Video in B2B: Know your offer, make your video

Last week in Exo marketing’s blog, we talked about how, in social media, a picture is worth a thousand words. Based on current trends, it would be a safe bet to say a video is now worth more.

Know your offer, make your video

If you’re a B2B company that is thinking about getting on the video bandwagon, make sure that your offer lends itself to video. Is it photogenic or visually impressive like high-end office furniture or high-tech industrial robots? Then bring it on. If it’s financial services or CRM integration planning, then your best bet is to get interesting talking heads: Interviews with people who have compelling ideas that can draw the viewer in. You have to think about what the customer wants to buy into, not what you want to sell.

Video needs other content too

Also, videos are best not left standing alone without other content around. Videos should have a short explanatory title and a few links to related content, to keep the customer engaged in the content consumption loop, either after the video, or during, if they decide to drop out at any time. Give the viewer options. Alternate calls to action are essential, since in B2B, one size doesn’t fit all. Many people from the same company will be called upon to view your content. Be ready with a good display of the important aspects of your offer, closely associated with your video. This additional material is best set up on your own company website even if the video is embedded but actually posted on Youtube. You want to make sure you’re in control of the content as well as the analytics. As the saying goes, don’t build on rented land.

Video streaming

Most companies could profit from video streaming. It is an exciting way to present a new product or a new training or other announcements. For example, if you are presenting at an event, consider live streaming from it, while taking care to request permission from the organizers to do so. It might also be a good opportunity to cross-brand (a ‘collab’ as it is known to YouTubers). Remember, however, that live conditions can be difficult to control, so it takes particular preparation to make sure your viewers are being presented with a clear message, from visuals to sound and the structure of your presentation.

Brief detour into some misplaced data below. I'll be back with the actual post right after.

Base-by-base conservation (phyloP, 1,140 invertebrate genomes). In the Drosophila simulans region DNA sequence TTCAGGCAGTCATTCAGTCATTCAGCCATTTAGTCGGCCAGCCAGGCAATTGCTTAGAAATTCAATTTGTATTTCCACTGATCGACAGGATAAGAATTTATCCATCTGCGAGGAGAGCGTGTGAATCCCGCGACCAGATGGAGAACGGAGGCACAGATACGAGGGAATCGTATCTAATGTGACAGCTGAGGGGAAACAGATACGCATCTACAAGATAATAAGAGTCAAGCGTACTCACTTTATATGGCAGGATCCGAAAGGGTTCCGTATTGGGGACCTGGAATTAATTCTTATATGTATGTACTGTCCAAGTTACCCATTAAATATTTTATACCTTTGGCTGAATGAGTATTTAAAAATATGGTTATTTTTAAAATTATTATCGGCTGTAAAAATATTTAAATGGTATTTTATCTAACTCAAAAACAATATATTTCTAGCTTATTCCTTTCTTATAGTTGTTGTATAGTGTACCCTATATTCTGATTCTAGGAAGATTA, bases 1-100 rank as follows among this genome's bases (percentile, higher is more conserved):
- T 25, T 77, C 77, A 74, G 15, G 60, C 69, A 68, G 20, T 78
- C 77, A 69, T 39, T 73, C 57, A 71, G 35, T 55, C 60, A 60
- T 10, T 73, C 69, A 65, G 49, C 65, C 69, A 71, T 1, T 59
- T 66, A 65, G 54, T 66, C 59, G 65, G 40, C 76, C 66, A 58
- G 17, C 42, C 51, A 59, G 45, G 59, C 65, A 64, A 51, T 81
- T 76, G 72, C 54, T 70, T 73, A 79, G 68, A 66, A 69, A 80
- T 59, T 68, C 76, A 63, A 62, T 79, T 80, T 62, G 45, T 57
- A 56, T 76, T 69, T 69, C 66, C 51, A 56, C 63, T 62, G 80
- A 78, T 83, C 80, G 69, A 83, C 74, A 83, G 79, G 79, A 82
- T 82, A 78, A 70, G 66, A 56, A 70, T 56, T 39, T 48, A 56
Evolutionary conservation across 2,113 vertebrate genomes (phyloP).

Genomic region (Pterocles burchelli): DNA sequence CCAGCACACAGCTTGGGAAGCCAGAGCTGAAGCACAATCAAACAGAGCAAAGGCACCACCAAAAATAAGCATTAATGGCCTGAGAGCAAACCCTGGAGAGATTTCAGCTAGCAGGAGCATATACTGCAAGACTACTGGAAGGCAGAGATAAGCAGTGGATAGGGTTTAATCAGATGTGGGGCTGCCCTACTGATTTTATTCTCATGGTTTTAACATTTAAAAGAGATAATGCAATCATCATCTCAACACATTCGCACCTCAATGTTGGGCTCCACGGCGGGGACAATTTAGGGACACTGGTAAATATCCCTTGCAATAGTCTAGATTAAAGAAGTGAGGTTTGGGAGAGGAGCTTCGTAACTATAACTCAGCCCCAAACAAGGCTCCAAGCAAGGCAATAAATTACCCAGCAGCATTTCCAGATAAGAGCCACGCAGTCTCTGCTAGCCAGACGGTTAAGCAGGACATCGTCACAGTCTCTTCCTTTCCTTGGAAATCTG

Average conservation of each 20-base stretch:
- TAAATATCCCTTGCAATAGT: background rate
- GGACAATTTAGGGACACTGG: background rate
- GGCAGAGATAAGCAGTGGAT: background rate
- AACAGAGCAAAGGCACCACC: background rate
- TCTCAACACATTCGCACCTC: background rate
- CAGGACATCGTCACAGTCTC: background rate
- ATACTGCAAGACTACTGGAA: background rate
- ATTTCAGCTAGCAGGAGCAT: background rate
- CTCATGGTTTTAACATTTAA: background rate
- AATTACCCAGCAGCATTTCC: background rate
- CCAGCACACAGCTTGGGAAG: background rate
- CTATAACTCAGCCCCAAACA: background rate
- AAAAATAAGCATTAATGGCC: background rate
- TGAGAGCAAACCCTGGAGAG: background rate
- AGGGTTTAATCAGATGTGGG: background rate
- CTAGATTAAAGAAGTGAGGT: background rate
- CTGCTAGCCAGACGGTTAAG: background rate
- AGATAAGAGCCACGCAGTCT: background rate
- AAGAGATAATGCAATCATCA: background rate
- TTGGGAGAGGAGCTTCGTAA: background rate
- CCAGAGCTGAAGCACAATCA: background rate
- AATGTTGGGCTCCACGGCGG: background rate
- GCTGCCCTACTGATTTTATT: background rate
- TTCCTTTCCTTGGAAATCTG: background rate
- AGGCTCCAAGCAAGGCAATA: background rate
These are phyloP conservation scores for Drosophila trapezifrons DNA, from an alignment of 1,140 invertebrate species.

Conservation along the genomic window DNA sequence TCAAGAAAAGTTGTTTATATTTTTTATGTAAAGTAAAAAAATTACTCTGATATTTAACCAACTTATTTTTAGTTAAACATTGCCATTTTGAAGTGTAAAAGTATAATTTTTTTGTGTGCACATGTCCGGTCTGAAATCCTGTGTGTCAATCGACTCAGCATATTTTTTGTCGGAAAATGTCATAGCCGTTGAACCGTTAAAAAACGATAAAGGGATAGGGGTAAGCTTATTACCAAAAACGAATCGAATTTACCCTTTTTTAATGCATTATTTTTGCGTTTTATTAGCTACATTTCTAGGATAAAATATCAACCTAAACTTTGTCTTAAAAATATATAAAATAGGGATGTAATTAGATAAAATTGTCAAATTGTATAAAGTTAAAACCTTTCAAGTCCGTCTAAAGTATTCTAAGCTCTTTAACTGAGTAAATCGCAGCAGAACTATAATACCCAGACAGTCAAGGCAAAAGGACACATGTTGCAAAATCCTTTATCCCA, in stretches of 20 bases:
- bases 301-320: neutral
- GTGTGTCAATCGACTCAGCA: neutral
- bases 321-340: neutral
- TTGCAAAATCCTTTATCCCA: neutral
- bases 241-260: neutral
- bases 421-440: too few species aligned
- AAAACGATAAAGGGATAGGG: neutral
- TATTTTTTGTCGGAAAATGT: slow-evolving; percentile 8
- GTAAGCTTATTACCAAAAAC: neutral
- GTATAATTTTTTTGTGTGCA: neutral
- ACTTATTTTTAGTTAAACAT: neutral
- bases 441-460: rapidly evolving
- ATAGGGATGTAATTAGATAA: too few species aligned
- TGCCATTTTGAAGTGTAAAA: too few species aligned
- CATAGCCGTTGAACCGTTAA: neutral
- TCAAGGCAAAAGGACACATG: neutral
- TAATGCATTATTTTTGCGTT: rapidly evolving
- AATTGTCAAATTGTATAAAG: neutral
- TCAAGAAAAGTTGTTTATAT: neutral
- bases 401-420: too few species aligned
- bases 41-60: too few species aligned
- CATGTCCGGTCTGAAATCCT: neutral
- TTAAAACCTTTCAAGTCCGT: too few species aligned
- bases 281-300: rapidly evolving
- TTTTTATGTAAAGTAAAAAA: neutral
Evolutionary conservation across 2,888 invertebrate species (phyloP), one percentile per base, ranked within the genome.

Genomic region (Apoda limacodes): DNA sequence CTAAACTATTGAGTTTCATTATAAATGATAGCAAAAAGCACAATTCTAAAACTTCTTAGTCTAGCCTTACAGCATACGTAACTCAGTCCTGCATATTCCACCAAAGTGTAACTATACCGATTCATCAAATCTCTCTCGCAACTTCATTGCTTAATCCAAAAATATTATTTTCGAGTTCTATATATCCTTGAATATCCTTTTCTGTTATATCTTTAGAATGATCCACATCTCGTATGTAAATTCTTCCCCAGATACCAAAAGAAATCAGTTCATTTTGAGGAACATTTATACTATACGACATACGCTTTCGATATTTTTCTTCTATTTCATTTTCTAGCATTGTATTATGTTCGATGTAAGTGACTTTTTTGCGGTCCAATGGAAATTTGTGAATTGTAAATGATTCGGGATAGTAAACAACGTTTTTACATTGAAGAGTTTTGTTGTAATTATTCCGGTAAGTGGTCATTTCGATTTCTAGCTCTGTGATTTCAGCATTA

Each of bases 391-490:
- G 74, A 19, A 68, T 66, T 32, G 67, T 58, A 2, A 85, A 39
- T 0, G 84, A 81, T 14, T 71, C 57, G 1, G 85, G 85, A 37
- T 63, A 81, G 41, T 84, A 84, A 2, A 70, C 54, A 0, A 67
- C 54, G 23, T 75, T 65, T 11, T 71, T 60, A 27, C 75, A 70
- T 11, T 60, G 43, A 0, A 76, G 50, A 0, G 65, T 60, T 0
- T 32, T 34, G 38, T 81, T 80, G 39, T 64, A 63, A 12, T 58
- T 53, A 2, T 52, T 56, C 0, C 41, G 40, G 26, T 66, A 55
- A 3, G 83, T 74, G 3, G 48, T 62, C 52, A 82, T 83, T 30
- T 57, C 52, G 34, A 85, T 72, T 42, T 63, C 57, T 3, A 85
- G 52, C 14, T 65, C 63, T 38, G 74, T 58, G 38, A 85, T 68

It’s interesting to note that YouTube has offered free live streaming to anyone who has an account in good standing since December 2013.

And speaking of YouTube, if you are new to video, YouTube has a great resource called the Content Creator Academy. Although it was a course offered in the spring of 2015 that’s now closed, it still has an enormous amount of educational content on video production (Sound, lighting, location etc) as well as how to manage your YouTube channel.

Considering that sometimes video is a temporary effort and that YouTube is strewn with horribly out-dated corporate presentations, you might be more interested by Periscope, a video streaming app that allows you to create your streaming event but then wipes it from the servers 24 hours later. It certainly saves you the trouble of curation and cleaning up your account. Periscope was purchased by Twitter in March 2015 and since then allows people to tap into your video using their Twitter account. Very useful if one of your main social medias happens to be Twitter.

More about video on Facebook and LinkedIn in a later post…

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